How so? According to Reddit user Cahousenecht, it’s pretty darn simple: “Hold the door close and your floor at the same time and the elevator will skip other floors.”

Of course, this won’t work on every single elevator make or model, but it’s worth trying. Especially when you’re on the 40th floor of a hotel and your elevator stops on every floor on the way down.

Get the wi-fi password for pretty much anywhere using Foursquare.

According to travel blog Happy to Wander, you’ll want to hit up Foursquare. It’s a website and app where people share all sorts of travel tips, ratings, and reviews.

“The handiest part of this website is the “Tips” section,” they write, “where people can leave helpful recommendations for others, and it’s often here that you’ll find the WiFi password for places. So, if you need WiFi in a pinch, you can easily hop on Foursquare and sleuth around for WiFi passwords.”

Take public transport.

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And save the big bucks.

Savvy travelers know how to save money — and that’s by taking public transportation. They write that using your wits and researching transportation ahead of the time can get you farther faster without you having to hand over your credit card.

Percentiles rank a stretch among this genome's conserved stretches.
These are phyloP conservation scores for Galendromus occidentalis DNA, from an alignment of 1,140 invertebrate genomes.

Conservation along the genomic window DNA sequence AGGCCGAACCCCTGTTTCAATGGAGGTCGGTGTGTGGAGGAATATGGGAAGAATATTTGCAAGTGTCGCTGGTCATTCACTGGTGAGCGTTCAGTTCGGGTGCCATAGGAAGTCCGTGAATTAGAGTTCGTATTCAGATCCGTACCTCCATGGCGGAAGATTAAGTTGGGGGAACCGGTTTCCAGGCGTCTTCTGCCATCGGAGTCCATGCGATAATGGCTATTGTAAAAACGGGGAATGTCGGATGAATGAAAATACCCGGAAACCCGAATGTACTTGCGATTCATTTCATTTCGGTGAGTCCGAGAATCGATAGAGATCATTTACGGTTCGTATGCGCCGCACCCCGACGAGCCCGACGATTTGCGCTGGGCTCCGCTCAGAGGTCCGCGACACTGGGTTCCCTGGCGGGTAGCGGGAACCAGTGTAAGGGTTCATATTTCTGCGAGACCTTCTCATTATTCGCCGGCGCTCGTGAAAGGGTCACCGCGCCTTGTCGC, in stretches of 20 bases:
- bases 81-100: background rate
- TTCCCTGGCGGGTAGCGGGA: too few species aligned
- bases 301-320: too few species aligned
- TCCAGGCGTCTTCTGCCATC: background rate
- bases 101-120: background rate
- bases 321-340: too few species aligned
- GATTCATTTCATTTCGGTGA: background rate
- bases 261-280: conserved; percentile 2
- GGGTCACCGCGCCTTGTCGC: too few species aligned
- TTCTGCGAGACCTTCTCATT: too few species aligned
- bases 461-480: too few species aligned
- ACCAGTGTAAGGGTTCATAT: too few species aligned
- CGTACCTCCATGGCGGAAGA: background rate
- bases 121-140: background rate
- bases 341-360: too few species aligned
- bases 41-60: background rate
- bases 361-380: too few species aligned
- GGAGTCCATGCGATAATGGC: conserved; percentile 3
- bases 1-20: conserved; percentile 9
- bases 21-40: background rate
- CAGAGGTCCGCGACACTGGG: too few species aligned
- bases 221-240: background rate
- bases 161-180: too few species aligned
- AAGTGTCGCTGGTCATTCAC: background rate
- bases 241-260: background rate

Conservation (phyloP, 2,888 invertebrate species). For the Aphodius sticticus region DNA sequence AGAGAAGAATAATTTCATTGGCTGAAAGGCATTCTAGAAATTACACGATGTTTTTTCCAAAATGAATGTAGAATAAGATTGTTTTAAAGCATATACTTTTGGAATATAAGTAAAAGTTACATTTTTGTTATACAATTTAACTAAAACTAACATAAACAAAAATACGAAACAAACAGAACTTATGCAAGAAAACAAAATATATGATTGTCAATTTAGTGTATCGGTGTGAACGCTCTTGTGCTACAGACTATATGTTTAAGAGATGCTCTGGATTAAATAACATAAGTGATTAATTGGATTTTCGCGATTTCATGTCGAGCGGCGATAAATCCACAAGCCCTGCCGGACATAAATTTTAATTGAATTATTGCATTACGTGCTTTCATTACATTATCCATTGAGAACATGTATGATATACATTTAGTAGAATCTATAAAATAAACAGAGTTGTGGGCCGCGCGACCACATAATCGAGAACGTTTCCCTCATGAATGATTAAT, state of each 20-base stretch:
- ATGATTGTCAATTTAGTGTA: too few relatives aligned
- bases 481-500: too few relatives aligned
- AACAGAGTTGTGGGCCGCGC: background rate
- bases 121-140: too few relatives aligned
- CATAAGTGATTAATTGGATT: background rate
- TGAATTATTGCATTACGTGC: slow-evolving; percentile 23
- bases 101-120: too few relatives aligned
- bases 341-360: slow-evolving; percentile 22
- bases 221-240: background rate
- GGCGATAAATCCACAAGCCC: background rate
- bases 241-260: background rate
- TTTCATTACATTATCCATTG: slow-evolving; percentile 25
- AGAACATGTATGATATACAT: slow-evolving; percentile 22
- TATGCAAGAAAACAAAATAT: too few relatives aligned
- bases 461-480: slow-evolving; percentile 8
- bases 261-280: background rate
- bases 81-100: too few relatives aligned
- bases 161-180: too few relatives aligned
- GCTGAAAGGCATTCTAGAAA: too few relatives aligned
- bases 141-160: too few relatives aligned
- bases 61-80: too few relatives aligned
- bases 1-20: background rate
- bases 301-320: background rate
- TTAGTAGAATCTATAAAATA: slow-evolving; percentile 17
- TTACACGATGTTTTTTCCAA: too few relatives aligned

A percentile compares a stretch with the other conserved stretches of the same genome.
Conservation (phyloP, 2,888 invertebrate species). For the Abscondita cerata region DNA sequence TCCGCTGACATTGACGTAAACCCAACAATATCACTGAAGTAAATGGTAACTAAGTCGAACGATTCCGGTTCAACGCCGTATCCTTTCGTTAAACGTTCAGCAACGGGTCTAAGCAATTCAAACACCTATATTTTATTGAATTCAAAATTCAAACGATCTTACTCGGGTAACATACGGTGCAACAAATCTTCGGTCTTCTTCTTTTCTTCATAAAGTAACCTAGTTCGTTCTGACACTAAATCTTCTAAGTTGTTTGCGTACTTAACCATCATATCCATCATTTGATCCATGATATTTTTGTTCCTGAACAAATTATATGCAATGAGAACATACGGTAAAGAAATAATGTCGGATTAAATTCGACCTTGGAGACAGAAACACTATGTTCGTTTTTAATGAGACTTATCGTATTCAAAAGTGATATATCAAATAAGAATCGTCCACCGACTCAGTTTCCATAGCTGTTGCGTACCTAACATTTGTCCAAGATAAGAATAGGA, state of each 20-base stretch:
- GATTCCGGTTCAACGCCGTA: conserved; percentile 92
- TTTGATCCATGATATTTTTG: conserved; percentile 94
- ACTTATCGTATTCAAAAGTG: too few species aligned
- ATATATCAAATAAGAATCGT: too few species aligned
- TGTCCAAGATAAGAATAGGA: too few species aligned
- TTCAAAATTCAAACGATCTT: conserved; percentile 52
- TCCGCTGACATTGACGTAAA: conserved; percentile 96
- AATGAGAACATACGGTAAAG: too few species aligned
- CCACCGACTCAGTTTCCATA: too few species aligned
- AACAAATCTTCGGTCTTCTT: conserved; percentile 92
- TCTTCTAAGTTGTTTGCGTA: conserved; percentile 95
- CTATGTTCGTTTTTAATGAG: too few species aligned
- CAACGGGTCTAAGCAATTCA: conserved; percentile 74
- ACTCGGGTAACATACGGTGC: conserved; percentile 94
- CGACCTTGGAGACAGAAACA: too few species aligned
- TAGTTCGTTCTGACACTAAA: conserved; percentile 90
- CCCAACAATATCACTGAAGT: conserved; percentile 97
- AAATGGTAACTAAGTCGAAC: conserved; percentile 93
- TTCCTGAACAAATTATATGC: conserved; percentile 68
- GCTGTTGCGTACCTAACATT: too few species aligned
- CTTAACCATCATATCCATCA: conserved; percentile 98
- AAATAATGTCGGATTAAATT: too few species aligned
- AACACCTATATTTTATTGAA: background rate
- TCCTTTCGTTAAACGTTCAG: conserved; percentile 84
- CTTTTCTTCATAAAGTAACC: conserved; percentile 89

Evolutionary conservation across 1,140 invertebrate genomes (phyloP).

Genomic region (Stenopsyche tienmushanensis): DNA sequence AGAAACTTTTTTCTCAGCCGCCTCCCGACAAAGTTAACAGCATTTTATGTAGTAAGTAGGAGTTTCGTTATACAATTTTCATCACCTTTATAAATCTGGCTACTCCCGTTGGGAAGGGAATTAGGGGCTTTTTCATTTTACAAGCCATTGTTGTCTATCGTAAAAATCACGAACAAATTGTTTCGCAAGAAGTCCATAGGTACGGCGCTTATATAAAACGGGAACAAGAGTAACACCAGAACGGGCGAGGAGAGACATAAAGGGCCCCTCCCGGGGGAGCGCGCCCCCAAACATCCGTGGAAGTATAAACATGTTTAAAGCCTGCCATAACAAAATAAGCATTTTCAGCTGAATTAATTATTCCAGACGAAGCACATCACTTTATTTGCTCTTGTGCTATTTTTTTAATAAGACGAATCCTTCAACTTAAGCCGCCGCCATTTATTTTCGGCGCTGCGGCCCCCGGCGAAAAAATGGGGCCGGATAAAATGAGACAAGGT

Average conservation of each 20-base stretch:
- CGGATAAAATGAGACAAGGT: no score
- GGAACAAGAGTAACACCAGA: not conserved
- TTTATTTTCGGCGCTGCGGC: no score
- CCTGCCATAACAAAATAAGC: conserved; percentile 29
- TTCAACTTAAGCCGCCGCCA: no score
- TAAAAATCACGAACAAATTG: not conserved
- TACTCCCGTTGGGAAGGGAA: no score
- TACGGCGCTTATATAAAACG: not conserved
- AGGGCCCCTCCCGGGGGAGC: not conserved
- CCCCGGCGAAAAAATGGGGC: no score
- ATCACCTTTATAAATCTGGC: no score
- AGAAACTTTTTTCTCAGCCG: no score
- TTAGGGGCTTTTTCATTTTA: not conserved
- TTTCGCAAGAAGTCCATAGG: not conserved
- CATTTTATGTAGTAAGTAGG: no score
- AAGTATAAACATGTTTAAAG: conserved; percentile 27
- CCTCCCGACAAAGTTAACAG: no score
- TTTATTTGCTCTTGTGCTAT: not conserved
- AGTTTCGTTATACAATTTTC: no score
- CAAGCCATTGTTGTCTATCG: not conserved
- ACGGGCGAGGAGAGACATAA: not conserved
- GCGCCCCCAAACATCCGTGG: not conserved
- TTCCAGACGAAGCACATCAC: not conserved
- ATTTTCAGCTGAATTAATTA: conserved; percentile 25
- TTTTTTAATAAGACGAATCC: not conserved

One traveler said, after they landed in Russia, “I watched all of the other tourists hop into taxis and pay US$25. Then I noticed a lonely bus stop a few steps away.”

Use your intuition

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Remember: If something feels sketchy, too good to be true, or simply “off,” pay attention to your intuition and ask questions.

It’s better to be safe than sorry. Besides, wouldn’t you rather pay for all those extra Aperol spritzes and pool loungers than to pay some scam artist for a wi-fi connection? When in doubt, stay alert and don’t be too trusting. It may sound harsh, but it’ll save your wallet and your sanity.